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Lives of Saints - St. John Kalyvites

St. John Kalyvites

The popularity of the name John, made it a name common in many families. In one family there was a son named John whose common name identifies him in a most uncommon manner, appropriate to the most uncommon life he chose to lead in complete devotion to the Savior seldom equalled in intensity and unsurpassed in loyalty. Thus a man comes down to us in ecclesiastical history by the name of St. John Kalyvites ( = hut dweller), whose life story is a study in Christian resolve and calculated denial.

This particular John was born to parents whose names were Eutropios and Theodora, both of whom were devout Christians and whose station in life was lofty enough to place them in the company of Emperor Leo. The youngest of three children, John had every advantage, but he might as well have been born of paupers. When he was old enough to make a choice, he scorned the fun and games of the more-or-less idle rich in favor of more serious pursuits, enjoying most the company of monks who had paused in his city enroute to the Holy Land and one of whom remained for a time with John's parents while the others went on. The parents were content to entertain their guest for as long as he wished, but the monk extended his stay principally because he fascinated young John who piled him with questions about Jesus Christ and the Kingdom of God. The monk in turn was pleased at the boy's religious bent, spending hours in spelling out the concepts of the Christian faith and the beauties that lay in the worship of Jesus Christ. The monk finally left to continue his pilgrimage only after promising the boy that he would return and take him to the monk's monastery called Akoimetoi (Sleepless). Making no mention of his intent to eventually go to this monastery, whose name derived from the fact that the monks, organized in groups, prayed and meditated in turn around the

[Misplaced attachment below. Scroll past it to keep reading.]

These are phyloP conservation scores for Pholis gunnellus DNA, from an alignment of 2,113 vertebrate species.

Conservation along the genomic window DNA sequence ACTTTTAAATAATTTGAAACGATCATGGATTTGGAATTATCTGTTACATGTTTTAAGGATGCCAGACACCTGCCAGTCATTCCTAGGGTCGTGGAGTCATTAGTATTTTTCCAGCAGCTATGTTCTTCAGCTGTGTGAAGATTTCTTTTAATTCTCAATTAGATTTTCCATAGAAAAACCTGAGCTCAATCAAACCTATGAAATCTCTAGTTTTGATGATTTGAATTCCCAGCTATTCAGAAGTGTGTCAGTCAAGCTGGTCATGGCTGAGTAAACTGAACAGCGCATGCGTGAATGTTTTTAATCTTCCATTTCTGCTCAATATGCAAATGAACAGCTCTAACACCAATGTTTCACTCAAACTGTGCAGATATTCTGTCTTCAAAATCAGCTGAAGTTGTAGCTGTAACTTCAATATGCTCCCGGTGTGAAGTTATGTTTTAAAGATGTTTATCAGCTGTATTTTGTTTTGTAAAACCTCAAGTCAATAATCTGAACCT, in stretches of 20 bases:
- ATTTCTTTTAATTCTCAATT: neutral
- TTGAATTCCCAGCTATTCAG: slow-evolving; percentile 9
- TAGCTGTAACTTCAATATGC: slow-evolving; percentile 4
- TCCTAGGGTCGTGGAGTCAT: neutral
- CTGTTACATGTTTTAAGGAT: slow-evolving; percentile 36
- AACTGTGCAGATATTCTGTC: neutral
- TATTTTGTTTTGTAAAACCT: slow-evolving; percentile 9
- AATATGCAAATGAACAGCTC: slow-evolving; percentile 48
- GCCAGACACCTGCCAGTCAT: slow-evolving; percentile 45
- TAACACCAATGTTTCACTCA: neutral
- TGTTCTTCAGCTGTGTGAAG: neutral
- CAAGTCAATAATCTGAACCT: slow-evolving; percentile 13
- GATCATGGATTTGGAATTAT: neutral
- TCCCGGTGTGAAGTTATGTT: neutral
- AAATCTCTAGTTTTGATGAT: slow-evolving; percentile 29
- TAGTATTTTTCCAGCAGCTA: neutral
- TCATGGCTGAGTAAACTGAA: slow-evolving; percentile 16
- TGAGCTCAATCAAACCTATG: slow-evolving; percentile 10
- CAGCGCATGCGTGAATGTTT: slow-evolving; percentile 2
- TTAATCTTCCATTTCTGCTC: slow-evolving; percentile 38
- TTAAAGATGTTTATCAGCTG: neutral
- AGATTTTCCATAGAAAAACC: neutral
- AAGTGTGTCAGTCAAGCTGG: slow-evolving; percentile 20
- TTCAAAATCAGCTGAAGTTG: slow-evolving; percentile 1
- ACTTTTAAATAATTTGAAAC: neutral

clock. John went on with his education but with a request that he be given a Bible. The parents agreed because they could afford it since a hand written Bible was expensive, a possession few youngsters possessed. It is said that the boy's Bible was illustrated with holy figures, and made from the best of materials. John savored every word of the Bible while keeping up with his other duties and awaiting impatiently for the monk to return as promised.